At that point, it may be too late to purchase your own policy at an affordable rate, if you can get one at all, Saulnier says. So, having additional coverage outside your employer's plan can minimize the risk that you won't qualify for coverage when you need it.
Your Plan Doesn’t Provide Enough Coverage for Your Spouse
Your employer’s benefits package may not provide life insurance for your spouse. If it does, then the coverage may be minimal.
"Families can often suffer economic hardship if either spouse dies, not just the primary breadwinner dies," says Saulnier. However, in many cases, employer-provided insurance does not adequately insure the spouse of the employee.
If your current employer-sponsored coverage doesn’t offer a sufficient death benefit for your spouse, then you may want to consider purchasing a separate policy.
Employer-Provided Life Insurance May Not Be Your Cheapest Option
Even if you feel that the life insurance coverage from your employer is sufficient, consider shopping around to see if your employer’s insurance really offers the best value.
The younger and healthier you are, the more likely you will be to find a better rate elsewhere. The coverage provided by employers tends to get more expensive as you age. In contrast, you can purchase guaranteed level-premium term life insurance that costs you the same amount every year for as long as you have the policy.
“Employer coverage starts out being very cheap prior to age 35 and then rapidly increases in price,” says Frederick. “Most policies increase every five years and become incredibly expensive once the employee turns 50. If you are healthy and a nonsmoker, buying a stand-alone policy might be cheaper than taking coverage through your employer.”
Supplement Employer-Provided Life Insurance With a Policy of Your Own
Taking advantage of any free or inexpensive life insurance offered by your employer is often a wise financial move, but it may not be in your best interest to rely on it for your only life insurance coverage. Depending on your circumstances, you may want to buy additional coverage.
You can purchase other life insurance policies, such as an individual term life policy or a permanent life policy. Term life insurance offers lower premiums, but is only effective for a set period of time. Whole life policies (a type of permanent life policy) tend to have higher premiums, but they remain in effect until your death and can provide a cash value component.
In general, aim to buy the most insurance for your needs that you can afford at the youngest age. As you get older, your health could decline and your premiums could increase.
If you have other assets that can provide for your dependents, such as investments or money in retirement accounts, then you may need less life insurance. But, if you can afford to, err on the high side when estimating your coverage needs, in part because inflation could erode the value of your policy.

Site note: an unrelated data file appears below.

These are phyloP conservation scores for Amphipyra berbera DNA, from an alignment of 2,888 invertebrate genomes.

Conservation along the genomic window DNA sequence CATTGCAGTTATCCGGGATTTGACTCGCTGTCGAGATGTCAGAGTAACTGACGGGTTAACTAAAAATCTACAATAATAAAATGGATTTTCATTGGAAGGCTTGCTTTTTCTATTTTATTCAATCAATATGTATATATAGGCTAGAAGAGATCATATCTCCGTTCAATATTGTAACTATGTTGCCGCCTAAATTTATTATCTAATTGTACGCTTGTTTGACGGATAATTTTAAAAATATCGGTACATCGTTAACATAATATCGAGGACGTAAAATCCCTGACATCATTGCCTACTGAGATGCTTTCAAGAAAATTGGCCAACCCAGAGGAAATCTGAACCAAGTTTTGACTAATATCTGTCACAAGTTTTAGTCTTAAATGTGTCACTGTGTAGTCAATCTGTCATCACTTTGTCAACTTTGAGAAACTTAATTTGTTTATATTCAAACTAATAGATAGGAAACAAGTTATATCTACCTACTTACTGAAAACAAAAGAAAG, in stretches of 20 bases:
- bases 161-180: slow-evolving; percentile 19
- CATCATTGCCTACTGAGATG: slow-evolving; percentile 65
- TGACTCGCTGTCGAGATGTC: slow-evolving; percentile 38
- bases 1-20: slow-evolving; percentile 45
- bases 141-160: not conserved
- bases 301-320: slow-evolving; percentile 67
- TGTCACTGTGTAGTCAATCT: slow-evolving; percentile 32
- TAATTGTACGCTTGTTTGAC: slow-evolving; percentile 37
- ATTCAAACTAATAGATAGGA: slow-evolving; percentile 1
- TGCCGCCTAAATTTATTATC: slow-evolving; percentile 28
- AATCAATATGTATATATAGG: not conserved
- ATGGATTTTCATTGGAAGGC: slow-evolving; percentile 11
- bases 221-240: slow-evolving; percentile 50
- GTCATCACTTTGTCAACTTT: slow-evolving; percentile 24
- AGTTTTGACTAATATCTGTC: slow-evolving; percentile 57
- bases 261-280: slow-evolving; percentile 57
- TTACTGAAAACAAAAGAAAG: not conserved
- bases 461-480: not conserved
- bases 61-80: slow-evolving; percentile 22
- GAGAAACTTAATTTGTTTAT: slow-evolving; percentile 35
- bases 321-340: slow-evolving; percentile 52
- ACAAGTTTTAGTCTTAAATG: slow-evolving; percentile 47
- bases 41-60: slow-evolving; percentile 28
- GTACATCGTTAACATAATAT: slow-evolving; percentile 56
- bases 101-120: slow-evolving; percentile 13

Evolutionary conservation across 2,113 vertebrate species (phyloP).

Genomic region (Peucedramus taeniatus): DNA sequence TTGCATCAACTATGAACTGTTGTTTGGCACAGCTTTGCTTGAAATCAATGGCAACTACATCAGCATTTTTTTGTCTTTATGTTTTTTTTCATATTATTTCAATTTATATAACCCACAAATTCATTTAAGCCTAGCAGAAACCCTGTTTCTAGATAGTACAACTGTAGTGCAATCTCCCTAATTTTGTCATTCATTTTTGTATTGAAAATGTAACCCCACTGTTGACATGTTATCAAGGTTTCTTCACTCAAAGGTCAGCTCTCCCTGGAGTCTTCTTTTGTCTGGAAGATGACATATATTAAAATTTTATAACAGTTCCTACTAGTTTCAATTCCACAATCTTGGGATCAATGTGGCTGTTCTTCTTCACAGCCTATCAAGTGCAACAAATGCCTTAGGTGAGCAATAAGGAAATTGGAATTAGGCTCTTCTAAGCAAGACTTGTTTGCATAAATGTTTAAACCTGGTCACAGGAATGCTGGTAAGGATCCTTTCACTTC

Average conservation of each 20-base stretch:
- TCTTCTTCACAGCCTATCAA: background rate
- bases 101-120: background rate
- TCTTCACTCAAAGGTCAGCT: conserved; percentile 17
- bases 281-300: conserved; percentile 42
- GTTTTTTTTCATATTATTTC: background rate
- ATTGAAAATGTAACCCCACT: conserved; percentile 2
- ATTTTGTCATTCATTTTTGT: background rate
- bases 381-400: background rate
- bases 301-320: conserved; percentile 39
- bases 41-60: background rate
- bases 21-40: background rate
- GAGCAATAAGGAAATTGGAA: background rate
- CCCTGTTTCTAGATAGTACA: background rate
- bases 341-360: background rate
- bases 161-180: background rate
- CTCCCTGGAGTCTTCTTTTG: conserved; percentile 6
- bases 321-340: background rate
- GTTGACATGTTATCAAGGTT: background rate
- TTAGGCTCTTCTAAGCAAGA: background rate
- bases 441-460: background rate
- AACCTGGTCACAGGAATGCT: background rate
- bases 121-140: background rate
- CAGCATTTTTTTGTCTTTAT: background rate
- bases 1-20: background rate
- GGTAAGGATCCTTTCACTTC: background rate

How Much Supplemental Life Insurance Is Necessary?
Life insurance needs are unique to an individual's financial situation, including their dependents and budget. One way to determine how much coverage you need is to multiply your annual salary by a certain factor. Many financial advisors recommend about five to 10 times your annual salary in coverage.
For an estimate tailored to your needs, consider first how much of your annual income that your dependents rely on and how many years they are likely to need it. For example, if you have very young children, then you will need to replace more years of income than if your kids were teenagers or older.
So, for instance, if your family should need $100,000 a year for 10 years to cover their living expenses, then ideally, you should have at least $1 million in life insurance.
Also, consider any large expenditures beyond your dependents' everyday needs. For example, if you expect to pay for your children's college education, then factor in those costs.
Once you've decided on how much life insurance you need in total, consider how much coverage your company life insurance provides and then purchase a supplemental policy to make up the gap.
What Is a Good Amount for Life Insurance?
A good amount of life insurance is an amount that will provide a death benefit that can protect your family from financial struggle, as well as one that you can afford. Many financial advisors say a reasonable amount for life insurance is five to ten times the amount of your annual salary. For some people, life insurance may not be an ideal financial tool at all.
Should I Get Life Insurance Outside of My Employer?
You may want to consider purchasing life insurance outside your employer if the coverage you are receiving from the group plan is not enough. A common rule of thumb is to have five to 10 times your annual salary in coverage. Another reason for an outside policy is that if you leave your employer, you will likely be uncovered.
What Do You Need Life Insurance for?
You need life insurance if you want to ensure that you can financially provide for dependents in the event of your death. A life insurance benefit can cover or defray the costs of your funeral and burial expenses. It can pay for your loved ones' living expenses for a certain amount of time. It can also pay for your mortgage or other debts. The more life insurance you have, the more protection you can provide to your dependents.
The Bottom Line
Company life insurance, or employer-provided group term life insurance, offers employees a convenient and easy way to get some degree of protection for their dependents by simply signing up for it.
The amount of coverage provided through such programs may not meet all your financial needs and won't continue to cover you should you leave your employer. However, company life insurance can be worth opting into for its fast access to coverage and savings on premium costs.
Should you find that more is needed, you may be able to get additional coverage through your company plan. Or, you can purchase a supplemental plan outside of your company.